Lots of people are hailing a surge in pandemic-driven ‘localization’ as one of the silver linings of the current grimscape. The argument goes that lockdowns have suspended aid’s standard ‘white men in shorts’ operating model, allowing local organizations to expand into the space, run their own responses, (eg to humanitarian emergencies) and generally take more control of the aid process – something long promised but seldom delivered. This post captures that process in the Pacific islands (some excellent further Pacific research by the Humanitarian Advisory Group here).
But will it last? Is this a localization blip, after which things return to business as usual, or a tipping point to something better? And what could be done now to ensure that it is the latter?
This was the subject of a call today with Josie Pagani, who run’s New Zealand’s Council for International Development. CID and NZ’s Ministry of Foreign Affairs and Trade are having a conference in a couple of months on the impact of Covid on aid, and Josie wants me to contribute to a discussion on Covid as a ‘critical juncture’. So allow me to pick your collective brains.
The question: how do you take the sparks of change from the pandemic and light a fire that changes the way aid functions long after Covid is history?
What can easily happen in these moments is that everyone assumes the current consensus is permanent, issues ringing declarations of support, moves money and power around a bit, but then in a couple of years other pressures and priorities emerge, and momentum recedes. So if consensus and good intentions are not enough, what might advocates and institutional engineers put in place now to ensure localization endures?
Some random ideas:
Laws: laws make ideas permanent and enforceable. Lots of aid purists poured scorn on the UK’s law that enshrined 0.7% of Gross National Income as a minimum for its aid, arguing that quality mattered more than quantity. But it ensured that aid remained a priority even as other events intervened, and when the law was eventually overturned, we saw a plunge in both quantity and quality. So how about laws or other binding commitments to channel X% of aid through local organizations?
Funding Rules: Some bits of NZ aid (especially the big bits) are only open to NZ-based organizations, often with Pacific partners in a subordinate ‘partnership’ relationship. That could be flipped so that bids and applications have to come from a Pacific-based organization, either alone or with a subordinate NZ partner.
Full spectrum localization: it’s not enough to just redirect the money, if recipient organizations are then weighed down with massive ‘due diligence’ reporting requirements by the donors. Power and capacity needs to be redistributed right across the spectrum of aid-related activities.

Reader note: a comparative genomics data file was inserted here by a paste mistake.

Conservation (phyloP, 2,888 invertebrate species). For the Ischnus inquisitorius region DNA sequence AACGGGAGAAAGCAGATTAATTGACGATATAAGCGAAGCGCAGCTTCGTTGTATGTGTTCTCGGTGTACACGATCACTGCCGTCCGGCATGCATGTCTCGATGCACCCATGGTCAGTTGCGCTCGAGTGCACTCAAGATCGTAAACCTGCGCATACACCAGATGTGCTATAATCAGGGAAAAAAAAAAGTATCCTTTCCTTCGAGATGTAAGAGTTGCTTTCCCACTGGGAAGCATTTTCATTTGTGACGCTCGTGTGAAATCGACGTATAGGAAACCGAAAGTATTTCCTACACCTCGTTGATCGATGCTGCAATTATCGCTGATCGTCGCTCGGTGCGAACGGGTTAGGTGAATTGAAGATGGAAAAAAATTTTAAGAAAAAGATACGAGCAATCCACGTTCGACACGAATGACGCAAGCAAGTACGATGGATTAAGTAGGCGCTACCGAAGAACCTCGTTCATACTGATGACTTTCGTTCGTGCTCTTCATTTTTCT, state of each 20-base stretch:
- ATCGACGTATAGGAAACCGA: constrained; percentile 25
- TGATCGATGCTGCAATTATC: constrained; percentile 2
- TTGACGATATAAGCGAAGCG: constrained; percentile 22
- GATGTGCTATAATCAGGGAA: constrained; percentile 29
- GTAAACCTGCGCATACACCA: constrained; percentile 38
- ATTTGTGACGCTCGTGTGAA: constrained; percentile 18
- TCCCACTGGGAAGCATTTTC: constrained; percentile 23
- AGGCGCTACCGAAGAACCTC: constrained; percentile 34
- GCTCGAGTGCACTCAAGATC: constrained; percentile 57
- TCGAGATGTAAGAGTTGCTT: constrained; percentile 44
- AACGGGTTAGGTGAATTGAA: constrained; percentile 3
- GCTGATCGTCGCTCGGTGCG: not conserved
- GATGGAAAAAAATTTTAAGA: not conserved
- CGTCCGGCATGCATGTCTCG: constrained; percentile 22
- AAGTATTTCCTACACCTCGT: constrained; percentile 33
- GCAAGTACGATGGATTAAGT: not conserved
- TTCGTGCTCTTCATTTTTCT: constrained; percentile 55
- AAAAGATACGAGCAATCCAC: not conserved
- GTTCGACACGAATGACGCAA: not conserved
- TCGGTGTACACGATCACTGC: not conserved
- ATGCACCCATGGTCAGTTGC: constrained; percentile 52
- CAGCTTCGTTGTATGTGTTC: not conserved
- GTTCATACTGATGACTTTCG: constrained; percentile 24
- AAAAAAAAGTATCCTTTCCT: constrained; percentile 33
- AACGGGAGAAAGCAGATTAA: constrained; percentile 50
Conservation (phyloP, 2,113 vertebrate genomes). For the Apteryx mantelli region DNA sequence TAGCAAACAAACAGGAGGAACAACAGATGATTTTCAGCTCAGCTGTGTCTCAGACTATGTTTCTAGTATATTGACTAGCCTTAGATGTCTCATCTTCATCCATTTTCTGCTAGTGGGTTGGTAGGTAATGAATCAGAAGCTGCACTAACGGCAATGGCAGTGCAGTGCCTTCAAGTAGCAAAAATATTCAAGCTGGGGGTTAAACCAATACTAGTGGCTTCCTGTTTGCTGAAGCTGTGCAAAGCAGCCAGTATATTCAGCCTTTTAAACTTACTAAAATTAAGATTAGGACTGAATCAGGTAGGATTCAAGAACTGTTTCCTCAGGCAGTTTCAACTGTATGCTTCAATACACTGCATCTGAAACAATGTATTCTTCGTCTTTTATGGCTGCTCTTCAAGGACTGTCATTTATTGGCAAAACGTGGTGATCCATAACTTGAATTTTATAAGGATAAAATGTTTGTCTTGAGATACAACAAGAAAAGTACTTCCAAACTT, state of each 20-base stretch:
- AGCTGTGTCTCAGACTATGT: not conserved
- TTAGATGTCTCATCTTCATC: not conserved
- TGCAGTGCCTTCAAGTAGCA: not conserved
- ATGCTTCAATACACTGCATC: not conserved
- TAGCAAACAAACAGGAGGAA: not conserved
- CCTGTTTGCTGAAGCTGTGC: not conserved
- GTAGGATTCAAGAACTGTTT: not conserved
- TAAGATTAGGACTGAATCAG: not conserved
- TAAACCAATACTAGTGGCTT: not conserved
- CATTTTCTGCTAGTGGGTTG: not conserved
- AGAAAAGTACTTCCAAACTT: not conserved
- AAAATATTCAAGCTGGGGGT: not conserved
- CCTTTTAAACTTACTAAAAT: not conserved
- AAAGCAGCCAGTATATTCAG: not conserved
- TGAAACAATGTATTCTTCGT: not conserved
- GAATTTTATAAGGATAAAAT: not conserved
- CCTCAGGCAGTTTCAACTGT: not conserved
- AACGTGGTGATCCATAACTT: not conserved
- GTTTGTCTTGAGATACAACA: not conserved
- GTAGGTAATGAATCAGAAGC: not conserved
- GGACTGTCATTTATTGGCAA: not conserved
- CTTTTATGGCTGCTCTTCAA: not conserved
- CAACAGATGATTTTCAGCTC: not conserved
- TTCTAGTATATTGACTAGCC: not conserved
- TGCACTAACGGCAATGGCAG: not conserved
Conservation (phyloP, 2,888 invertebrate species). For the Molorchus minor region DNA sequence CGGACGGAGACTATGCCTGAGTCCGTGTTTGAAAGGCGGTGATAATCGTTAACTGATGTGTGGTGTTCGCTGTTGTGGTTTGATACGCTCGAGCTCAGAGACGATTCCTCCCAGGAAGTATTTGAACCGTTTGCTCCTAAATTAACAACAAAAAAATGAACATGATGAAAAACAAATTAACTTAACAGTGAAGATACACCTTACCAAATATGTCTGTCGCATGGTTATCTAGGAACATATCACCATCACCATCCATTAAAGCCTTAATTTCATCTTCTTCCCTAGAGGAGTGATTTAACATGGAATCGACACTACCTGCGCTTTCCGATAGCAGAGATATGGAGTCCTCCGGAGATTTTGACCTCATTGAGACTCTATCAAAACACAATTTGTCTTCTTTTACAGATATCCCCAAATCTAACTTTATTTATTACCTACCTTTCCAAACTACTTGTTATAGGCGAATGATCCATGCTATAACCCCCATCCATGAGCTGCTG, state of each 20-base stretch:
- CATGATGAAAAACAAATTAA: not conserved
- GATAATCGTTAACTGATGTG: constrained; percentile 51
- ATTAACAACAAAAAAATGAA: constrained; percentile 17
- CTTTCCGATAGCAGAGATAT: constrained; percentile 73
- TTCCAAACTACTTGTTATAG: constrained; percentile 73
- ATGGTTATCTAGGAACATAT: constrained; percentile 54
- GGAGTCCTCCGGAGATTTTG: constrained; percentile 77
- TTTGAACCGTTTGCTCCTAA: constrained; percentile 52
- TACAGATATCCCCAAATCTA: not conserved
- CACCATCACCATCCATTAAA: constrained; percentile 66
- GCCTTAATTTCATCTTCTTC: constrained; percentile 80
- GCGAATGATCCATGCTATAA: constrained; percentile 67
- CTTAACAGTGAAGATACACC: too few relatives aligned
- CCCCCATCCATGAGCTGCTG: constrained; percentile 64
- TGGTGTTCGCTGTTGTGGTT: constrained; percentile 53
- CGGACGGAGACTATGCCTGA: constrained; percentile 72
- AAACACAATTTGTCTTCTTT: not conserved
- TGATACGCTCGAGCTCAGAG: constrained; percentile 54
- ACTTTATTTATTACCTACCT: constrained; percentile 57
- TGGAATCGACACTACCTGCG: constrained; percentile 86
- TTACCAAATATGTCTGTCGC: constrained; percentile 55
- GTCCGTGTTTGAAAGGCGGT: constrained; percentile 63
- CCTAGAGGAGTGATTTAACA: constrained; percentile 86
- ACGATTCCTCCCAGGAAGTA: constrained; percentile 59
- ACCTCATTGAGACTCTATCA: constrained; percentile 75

Reporting requirements and transparency: Even if you stop short of laws, you can institutionalise moments and processes of accountability – e.g. MFAT commits to report once a year on the level of localization of its aid response, and publish the underlying data.
League Tables: how about a league table comparing levels of localization between donors, and creating pressure for a race to the top? (If it already exists, my bad – please send links.)
Creating constituencies and advocates for permanent change: set up bodies to promote localization, or create jobs with the same aim, and you put in place voices that will keep pushing long after the topic has ceased to be fashionable. Councils of Pacific recipients; support for the influential Diaspora voice or other actors in New Zealand; posts at MFAT. Similarly jobs outside the aid sector – how about a department or chair of localization studies at a major university?
Shifting norms: how do you shift behaviours and norms – e.g. make it unthinkable to publish research or organize an event or a panel on aid without scholars/speakers from the region? Create a satirical crowd-sourced event along the lines of the very effective manel site?
In addition, while Localization is in the spotlight, it is worth thinking about the potential blockers of change – my customary formula for unpacking the forces of inertia is to look at the overlapping roles of ideas, interests and institutions. How might these forces start pressing for a return to Business as Usual and how could they be prevented from doing so?